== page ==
Next Day Air is the rare type of disaster that's so putrid, you stop paying attention halfway through and start passing the time questioning why the cast would sign on the first place.
Donald Faison, I assume, was on hiatus from his steady television gig on Scrubs and needed a project to bridge the gap. He ambles his way through this laughless dud as Leo, a marijuana-addicted employee of Next Day Air who mistakenly delivers a cardboard box filled with cocaine to the inept bank robbers in apartment 302 instead of the waiting drug dealers in 303. That's a tough floor.
For the rest of the picture, stereotypical cardboard cutouts of inexperienced, wannabe gangsters (played by Mike Epps, Wood Harris, Omari Hardwick, and Cisco Reyes) trade nonsensical insults, brandishes all types of hand cannons, inhale enough dope to paralyze Snoop Dogg's posse and -- in general -- spin their wheels. Poor Emilio Rivera actually has to play a Mexican crime boss named Bodega -- one example of the numerous insulting insinuations made by Blair Cobbs' flabby, vulgar, and stupid script.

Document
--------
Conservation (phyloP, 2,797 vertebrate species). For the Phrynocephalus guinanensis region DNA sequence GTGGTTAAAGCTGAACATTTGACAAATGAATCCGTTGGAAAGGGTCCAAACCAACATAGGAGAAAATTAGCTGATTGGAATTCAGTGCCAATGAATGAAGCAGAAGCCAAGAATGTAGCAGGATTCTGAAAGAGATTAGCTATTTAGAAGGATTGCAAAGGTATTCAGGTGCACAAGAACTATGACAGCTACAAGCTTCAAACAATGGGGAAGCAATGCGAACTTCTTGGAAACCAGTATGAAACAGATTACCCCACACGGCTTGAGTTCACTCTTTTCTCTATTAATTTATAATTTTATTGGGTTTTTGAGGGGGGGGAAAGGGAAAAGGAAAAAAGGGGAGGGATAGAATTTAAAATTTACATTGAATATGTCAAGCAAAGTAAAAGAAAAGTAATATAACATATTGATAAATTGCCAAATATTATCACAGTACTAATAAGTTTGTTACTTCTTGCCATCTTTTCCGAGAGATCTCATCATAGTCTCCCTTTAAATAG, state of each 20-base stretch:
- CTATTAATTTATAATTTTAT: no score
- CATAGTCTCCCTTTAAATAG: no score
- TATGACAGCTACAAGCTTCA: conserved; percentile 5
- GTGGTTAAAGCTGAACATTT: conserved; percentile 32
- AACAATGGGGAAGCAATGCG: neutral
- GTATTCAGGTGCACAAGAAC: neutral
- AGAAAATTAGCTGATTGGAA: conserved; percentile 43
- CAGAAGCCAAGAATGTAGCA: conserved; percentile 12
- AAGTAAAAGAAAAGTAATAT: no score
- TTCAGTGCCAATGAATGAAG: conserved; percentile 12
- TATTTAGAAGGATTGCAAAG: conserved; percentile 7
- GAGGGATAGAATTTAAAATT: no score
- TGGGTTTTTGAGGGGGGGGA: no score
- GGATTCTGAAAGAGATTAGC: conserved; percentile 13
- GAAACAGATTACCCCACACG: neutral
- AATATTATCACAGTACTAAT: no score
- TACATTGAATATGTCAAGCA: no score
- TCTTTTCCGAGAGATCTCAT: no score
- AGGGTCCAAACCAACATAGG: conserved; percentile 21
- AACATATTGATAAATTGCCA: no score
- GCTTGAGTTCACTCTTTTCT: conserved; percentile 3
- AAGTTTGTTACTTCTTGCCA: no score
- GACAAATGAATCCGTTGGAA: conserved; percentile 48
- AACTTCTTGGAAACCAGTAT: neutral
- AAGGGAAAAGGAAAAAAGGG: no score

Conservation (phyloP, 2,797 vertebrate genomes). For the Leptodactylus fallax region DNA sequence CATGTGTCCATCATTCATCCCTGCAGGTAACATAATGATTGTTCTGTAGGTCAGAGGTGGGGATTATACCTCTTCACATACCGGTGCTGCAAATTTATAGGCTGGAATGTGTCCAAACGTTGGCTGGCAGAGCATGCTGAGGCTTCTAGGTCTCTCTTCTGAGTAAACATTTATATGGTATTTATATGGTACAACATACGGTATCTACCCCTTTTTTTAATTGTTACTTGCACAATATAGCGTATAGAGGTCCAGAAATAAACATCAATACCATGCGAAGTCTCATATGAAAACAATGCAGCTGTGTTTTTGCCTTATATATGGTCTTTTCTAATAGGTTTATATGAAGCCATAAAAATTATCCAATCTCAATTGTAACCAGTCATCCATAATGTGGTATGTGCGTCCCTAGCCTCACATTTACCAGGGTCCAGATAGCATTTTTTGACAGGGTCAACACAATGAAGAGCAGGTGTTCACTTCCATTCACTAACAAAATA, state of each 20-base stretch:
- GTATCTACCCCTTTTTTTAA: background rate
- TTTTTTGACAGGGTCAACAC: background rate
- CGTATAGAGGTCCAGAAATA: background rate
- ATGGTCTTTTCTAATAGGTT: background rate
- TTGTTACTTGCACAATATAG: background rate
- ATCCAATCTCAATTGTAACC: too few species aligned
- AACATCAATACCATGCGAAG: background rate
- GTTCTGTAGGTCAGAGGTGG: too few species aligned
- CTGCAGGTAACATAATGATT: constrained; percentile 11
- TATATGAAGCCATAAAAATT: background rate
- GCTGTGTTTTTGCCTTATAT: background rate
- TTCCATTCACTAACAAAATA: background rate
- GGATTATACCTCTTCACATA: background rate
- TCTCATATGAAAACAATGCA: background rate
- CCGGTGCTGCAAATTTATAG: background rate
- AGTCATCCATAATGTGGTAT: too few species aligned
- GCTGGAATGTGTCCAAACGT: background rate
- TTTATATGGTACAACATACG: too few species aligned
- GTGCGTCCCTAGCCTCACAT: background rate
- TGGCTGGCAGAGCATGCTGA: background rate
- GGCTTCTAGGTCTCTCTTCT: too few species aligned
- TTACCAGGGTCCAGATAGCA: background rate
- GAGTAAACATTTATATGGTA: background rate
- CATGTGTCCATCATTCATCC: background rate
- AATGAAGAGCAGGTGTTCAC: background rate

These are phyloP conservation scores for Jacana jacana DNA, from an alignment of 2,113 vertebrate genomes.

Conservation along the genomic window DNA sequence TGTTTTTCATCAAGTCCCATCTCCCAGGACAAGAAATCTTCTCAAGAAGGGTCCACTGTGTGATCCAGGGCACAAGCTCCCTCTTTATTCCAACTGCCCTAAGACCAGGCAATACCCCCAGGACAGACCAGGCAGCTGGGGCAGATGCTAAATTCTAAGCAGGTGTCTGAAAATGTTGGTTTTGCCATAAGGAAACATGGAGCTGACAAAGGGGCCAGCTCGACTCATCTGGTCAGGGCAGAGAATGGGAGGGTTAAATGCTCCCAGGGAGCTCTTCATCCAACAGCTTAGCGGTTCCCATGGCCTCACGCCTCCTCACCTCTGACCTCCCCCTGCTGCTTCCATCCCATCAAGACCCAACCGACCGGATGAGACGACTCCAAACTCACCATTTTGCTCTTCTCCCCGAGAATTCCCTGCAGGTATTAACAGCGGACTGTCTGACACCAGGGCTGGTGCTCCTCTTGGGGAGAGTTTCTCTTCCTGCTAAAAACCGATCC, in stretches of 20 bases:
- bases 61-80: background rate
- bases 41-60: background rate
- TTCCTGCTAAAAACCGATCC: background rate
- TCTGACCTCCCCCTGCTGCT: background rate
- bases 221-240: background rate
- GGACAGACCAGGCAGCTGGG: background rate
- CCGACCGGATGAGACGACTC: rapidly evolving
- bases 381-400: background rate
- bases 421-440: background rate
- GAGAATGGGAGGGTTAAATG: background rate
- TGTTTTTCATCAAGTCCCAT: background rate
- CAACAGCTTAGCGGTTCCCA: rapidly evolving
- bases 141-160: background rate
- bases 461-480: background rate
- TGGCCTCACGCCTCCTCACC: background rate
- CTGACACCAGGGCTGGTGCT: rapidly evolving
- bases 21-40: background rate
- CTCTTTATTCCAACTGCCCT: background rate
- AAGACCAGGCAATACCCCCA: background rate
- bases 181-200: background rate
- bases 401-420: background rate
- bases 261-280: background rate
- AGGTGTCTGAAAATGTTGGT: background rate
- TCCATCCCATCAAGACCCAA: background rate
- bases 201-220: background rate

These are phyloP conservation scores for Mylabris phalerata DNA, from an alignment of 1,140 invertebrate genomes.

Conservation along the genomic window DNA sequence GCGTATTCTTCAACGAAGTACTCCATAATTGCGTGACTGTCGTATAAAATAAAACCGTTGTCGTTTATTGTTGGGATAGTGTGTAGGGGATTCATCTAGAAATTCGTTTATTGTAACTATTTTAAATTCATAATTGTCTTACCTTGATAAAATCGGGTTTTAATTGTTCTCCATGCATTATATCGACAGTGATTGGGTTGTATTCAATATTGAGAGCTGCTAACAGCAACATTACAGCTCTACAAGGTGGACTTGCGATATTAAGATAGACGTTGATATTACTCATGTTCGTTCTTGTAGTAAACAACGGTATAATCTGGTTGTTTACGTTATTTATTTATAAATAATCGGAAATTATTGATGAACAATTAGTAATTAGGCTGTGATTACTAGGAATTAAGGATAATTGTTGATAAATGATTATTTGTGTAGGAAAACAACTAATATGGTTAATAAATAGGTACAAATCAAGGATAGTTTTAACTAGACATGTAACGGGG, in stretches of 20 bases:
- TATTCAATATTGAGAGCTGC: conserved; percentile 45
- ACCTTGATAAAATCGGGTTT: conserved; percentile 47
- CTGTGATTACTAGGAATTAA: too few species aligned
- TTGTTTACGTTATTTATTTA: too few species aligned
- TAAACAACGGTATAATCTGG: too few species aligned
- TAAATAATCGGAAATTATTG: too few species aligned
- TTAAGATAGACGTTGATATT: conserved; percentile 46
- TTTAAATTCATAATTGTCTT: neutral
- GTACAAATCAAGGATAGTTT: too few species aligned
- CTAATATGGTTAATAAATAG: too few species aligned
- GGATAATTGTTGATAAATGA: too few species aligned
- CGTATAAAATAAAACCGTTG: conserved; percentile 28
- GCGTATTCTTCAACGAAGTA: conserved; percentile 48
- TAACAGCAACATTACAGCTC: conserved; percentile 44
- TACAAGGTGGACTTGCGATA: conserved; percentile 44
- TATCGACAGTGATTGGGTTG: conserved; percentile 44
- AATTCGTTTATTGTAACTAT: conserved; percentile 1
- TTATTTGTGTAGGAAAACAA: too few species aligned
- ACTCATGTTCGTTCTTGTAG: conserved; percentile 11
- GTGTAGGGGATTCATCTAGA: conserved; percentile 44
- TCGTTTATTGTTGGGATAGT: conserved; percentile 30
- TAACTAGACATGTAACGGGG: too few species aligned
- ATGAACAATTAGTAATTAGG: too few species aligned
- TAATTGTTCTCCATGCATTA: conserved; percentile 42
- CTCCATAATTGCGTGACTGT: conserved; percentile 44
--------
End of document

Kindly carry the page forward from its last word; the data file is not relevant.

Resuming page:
There's no fluidity to Air, and when the story plays itself out, you realize the entire film could have been condensed to a 20-minute short without sacrificing much. The cast fills time bantering about protecting their fragile egos, slapping women, making money (illegally), and scratching their privates. Scenes are so clumsy, it appears the actors have improvised their lines, though it's possible Cobbs wrote those asides, as well.
My imaginary casting exercise only worked for so long. Eventually I got around to the talented Mos Def, who appears in two disposable scenes as a Next Day Air driver who steals from the boxes he delivers, and the versatile Debbie Allen, who briefly cameos as Leo's disappointed mother. Why would either of them bother? Perhaps they're related to the director, whose name is Benny Boom. They still should have realized, however, that his picture is a bust.
Oh yes she did.